LOS ANGELES (AFP) – Emergency begins like any coming-of-age buddy comedy. But its young heroes’ night of party-hopping hi-jinks quickly takes a more serious and sinister turn – in large part because they are Black.
Unlike characters from genre classics like Superbad who emerge unscathed from playful interactions with bemused cops, college students Sean and Kunle panic when they find a high-school girl passed out on their living room floor.
Fearing what might happen if they dial 911 in such a compromising scenario, they rope Latino housemate Carlos into helping ferry her to a hospital, setting off a series of hilarious and terrifying consequences.
“It seems like it’s gonna be a Superbad or a Booksmart type of movie – I feel like even the characters want this so badly to be like a teen comedy,” the movie’s writer KD Davila told AFP. “They want it to be that, but it’s not, it can’t be.”
“Which is the tragic, bitter reality of what it’s like for a lot of people,” agreed director Carey Williams.
At the heart of Emergency, out on Amazon Prime Video next week, is the constant and everyday burden placed on young men of colour whom society is quick to perceive as a threat.
Growing up, Davila said she “saw this phenomenon where my dad and other men in my family, especially the ones who were darker skinned, had to do this strange calculation every time we went anywhere, (of) considering how they’re being perceived”.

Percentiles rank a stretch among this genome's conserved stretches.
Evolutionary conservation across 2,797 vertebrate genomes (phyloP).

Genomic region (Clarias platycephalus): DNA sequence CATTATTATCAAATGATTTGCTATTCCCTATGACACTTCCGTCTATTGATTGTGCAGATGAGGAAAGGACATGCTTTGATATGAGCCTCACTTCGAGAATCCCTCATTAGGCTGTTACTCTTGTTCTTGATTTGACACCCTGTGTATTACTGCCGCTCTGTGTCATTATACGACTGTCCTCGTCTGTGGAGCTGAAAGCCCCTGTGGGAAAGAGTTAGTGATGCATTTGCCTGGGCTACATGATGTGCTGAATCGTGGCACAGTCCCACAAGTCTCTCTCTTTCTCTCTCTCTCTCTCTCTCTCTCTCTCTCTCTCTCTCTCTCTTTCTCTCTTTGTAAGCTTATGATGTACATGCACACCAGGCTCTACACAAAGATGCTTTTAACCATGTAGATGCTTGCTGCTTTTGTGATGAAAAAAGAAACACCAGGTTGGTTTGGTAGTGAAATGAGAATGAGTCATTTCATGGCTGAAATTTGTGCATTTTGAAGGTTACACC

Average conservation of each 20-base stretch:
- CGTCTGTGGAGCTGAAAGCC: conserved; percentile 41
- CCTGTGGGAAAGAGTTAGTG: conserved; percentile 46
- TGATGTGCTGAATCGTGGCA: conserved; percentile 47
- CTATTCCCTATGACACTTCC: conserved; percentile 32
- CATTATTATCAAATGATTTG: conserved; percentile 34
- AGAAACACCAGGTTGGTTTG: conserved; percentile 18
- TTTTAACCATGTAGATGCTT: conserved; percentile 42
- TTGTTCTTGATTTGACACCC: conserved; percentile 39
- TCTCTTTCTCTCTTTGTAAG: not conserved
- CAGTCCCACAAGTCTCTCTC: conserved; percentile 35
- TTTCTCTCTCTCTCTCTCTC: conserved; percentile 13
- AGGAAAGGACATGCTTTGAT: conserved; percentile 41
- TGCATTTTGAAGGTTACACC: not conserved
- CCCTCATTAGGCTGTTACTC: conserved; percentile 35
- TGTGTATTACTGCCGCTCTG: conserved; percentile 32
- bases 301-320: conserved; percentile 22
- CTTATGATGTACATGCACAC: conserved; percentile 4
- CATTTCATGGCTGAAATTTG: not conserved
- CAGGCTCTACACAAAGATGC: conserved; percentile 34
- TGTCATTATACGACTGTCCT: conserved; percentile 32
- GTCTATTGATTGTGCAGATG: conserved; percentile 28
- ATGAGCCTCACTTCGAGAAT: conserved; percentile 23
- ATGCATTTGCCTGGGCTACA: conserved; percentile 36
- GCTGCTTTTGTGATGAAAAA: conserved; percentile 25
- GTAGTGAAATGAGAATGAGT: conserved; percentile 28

“You can make those calculations and you can do your best to project ‘innocence’ or whatever. But it doesn’t matter sometimes. You can still get pulled over and searched for no reason.”
Davila and Williams turned those observations into a short film, winning awards at festivals, before Amazon and a cast including pop star Sabrina Carpenter came aboard for the feature-length version.
The filmmakers said they did not set out to preach about race. Instead, Emergency was made “for people who’ve been through this, who’ve been living in this culture of fear”, Davila said. “Hopefully, the movie is cathartic and funny to people who’ve been through that. That’s the thing that might be a little different in our approach than other movies.”
Clean-cut and trusting Kunle (Donald Elise Watkins) doesn’t initially feel he is treated any differently due to his skin colour, while cocky and macho Sean (RJ Cyler) has had a fear of authority seemingly drilled into him by lived experience.
This contrast leads to the pair making very different choices over the course of the night – each of which Williams hopes the audience can empathise with.